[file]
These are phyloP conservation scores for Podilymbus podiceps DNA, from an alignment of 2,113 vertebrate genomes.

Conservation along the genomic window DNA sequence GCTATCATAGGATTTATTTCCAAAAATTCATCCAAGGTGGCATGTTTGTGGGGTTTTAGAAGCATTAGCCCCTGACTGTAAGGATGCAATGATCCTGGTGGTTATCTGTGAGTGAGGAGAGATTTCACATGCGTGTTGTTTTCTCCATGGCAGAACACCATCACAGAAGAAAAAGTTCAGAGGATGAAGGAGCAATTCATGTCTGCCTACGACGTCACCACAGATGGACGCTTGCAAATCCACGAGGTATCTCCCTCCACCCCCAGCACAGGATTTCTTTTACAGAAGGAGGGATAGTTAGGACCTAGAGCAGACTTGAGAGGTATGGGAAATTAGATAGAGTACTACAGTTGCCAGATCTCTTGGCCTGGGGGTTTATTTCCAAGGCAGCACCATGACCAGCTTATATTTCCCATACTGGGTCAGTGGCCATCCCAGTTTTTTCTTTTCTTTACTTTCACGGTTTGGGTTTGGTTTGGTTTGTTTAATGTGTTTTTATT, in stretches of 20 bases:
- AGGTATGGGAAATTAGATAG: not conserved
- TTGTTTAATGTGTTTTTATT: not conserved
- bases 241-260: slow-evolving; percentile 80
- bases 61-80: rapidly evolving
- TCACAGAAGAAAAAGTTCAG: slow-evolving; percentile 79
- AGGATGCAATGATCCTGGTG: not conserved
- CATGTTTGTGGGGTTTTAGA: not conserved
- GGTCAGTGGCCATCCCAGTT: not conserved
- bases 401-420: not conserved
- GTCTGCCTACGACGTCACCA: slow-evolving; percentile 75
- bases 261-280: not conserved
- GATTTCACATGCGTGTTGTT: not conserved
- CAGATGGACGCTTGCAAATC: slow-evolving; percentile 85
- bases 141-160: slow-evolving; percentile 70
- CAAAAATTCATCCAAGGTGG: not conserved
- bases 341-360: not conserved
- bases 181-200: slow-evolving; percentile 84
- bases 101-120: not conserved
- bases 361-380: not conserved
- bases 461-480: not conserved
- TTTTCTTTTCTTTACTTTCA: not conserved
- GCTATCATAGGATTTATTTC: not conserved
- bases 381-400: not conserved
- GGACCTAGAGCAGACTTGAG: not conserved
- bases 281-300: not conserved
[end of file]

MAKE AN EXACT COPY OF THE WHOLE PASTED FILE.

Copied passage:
These are phyloP conservation scores for Podilymbus podiceps DNA, from an alignment of 2,113 vertebrate genomes.

Conservation along the genomic window DNA sequence GCTATCATAGGATTTATTTCCAAAAATTCATCCAAGGTGGCATGTTTGTGGGGTTTTAGAAGCATTAGCCCCTGACTGTAAGGATGCAATGATCCTGGTGGTTATCTGTGAGTGAGGAGAGATTTCACATGCGTGTTGTTTTCTCCATGGCAGAACACCATCACAGAAGAAAAAGTTCAGAGGATGAAGGAGCAATTCATGTCTGCCTACGACGTCACCACAGATGGACGCTTGCAAATCCACGAGGTATCTCCCTCCACCCCCAGCACAGGATTTCTTTTACAGAAGGAGGGATAGTTAGGACCTAGAGCAGACTTGAGAGGTATGGGAAATTAGATAGAGTACTACAGTTGCCAGATCTCTTGGCCTGGGGGTTTATTTCCAAGGCAGCACCATGACCAGCTTATATTTCCCATACTGGGTCAGTGGCCATCCCAGTTTTTTCTTTTCTTTACTTTCACGGTTTGGGTTTGGTTTGGTTTGTTTAATGTGTTTTTATT, in stretches of 20 bases:
- AGGTATGGGAAATTAGATAG: not conserved
- TTGTTTAATGTGTTTTTATT: not conserved
- bases 241-260: slow-evolving; percentile 80
- bases 61-80: rapidly evolving
- TCACAGAAGAAAAAGTTCAG: slow-evolving; percentile 79
- AGGATGCAATGATCCTGGTG: not conserved
- CATGTTTGTGGGGTTTTAGA: not conserved
- GGTCAGTGGCCATCCCAGTT: not conserved
- bases 401-420: not conserved
- GTCTGCCTACGACGTCACCA: slow-evolving; percentile 75
- bases 261-280: not conserved
- GATTTCACATGCGTGTTGTT: not conserved
- CAGATGGACGCTTGCAAATC: slow-evolving; percentile 85
- bases 141-160: slow-evolving; percentile 70
- CAAAAATTCATCCAAGGTGG: not conserved
- bases 341-360: not conserved
- bases 181-200: slow-evolving; percentile 84
- bases 101-120: not conserved
- bases 361-380: not conserved
- bases 461-480: not conserved
- TTTTCTTTTCTTTACTTTCA: not conserved
- GCTATCATAGGATTTATTTC: not conserved
- bases 381-400: not conserved
- GGACCTAGAGCAGACTTGAG: not conserved
- bases 281-300: not conserved